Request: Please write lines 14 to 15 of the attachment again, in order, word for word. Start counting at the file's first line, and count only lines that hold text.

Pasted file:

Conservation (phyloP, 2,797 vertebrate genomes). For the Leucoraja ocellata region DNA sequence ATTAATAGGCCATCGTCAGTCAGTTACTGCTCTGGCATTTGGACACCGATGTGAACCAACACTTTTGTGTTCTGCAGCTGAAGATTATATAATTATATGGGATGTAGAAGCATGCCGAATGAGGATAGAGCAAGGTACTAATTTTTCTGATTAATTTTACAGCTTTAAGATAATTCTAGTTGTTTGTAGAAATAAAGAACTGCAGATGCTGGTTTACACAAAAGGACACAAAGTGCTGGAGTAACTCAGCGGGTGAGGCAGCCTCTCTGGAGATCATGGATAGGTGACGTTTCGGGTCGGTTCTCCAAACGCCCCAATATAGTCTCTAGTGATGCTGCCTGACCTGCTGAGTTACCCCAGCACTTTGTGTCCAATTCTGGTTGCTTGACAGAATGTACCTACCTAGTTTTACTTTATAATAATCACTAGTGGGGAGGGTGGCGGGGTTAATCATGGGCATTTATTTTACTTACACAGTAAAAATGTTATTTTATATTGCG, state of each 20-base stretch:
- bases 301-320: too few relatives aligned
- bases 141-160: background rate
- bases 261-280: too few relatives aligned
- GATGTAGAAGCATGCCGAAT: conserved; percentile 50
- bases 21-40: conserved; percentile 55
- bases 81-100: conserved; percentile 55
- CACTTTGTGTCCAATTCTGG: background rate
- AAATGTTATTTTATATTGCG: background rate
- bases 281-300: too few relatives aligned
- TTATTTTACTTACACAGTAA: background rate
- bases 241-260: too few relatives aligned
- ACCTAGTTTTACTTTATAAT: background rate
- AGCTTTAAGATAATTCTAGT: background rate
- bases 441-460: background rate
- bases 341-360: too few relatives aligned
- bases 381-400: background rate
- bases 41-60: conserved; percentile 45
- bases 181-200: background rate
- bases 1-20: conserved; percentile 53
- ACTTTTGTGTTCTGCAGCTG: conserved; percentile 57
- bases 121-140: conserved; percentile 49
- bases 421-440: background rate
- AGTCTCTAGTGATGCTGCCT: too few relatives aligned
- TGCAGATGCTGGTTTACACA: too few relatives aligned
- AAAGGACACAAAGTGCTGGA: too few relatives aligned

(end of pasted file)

- AGCTTTAAGATAATTCTAGT: background rate
- bases 441-460: background rate